Tattersall provides a trenchant criticism of reductionist, genetically determinist interpretations of human behaviour, taking a particular swipe at evolutionary psychology. Modern humans are not behaviourally in thrall to their archaic genes; rather their cognitive abilities provide for unparalleled flexibility, innovation and range. But this qualitative or emergent distinction means we cannot interpret earlier hominids, even the closest forms such as Neanderthals, as junior or incomplete versions of ourselves. They were, quite simply, different.
Following initial diversification, Tattersall sees our species undergoing a phase of worldwide reintegration, precluding the establishment of newly differentiated populations. Only major - indeed apocalyptic - environmental swings involving intense selection are likely to lead to further significant evolutionary changes. Such catastrophes are possible - even probable - given humanity's dismal record of environmental destruction, but on a hopeful end-note, Tattersall believes that our remarkable brain will enable us to innovate our way out of disaster.
The book, aimed at the interested public, is vigorously and authoritatively written, and Tattersall has an enviable gift for explaining complex ideas clearly and vividly. Nonetheless, its impact would be enhanced by more than just the one illustration (an evolutionary tree with representative skulls) that, since it includes hominid species not referred to in the text, may well prove more confusing than helpful. It is disappointing also that the book is only available in relatively expensive hardback. It is to be hoped that the publisher will remedy this and produce an illustrated paperback version, for the significance of Tattersall's account and the quality of his writing deserve the widest possible readership.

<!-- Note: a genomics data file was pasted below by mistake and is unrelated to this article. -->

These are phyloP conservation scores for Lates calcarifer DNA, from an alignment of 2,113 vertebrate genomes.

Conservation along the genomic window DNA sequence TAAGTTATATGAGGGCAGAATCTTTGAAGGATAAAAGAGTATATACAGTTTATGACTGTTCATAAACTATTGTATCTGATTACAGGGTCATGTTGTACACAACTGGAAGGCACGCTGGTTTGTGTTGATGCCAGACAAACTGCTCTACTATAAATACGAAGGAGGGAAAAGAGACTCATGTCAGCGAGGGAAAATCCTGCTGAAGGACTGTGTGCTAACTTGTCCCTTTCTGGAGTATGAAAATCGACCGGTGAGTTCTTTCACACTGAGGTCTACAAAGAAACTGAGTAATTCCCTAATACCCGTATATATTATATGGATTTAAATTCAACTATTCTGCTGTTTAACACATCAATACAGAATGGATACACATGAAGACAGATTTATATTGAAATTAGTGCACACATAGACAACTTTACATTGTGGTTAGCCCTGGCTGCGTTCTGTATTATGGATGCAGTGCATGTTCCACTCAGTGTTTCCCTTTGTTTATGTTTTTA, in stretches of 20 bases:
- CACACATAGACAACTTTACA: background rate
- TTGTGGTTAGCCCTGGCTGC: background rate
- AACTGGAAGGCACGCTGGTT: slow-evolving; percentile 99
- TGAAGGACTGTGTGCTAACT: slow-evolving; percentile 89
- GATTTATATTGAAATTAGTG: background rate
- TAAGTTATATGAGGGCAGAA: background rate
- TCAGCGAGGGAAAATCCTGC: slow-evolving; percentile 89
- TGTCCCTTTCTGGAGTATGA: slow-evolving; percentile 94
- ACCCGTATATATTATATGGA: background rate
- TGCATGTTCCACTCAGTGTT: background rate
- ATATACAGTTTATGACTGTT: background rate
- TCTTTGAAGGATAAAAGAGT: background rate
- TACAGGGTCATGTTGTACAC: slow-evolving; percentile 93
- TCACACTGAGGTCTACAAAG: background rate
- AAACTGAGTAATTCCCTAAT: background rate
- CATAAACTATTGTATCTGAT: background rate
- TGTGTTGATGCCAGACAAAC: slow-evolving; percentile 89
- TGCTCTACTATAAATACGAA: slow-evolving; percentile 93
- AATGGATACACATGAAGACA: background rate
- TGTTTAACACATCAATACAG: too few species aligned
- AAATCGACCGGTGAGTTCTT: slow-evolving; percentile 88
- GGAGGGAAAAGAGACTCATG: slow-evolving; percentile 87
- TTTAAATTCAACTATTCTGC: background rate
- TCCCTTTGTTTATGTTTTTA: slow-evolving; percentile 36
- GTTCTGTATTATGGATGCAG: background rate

Alan Bilsborough is professor of anthropology and pro vice-chancellor, University of Durham.
The Monkey in the Mirror: Essays on the Science of What Makes Us Human
Author - Ian Tattersall
ISBN - 0 19 851569 3
Publisher - Oxford University Press
Price - £17.99
Pages - 203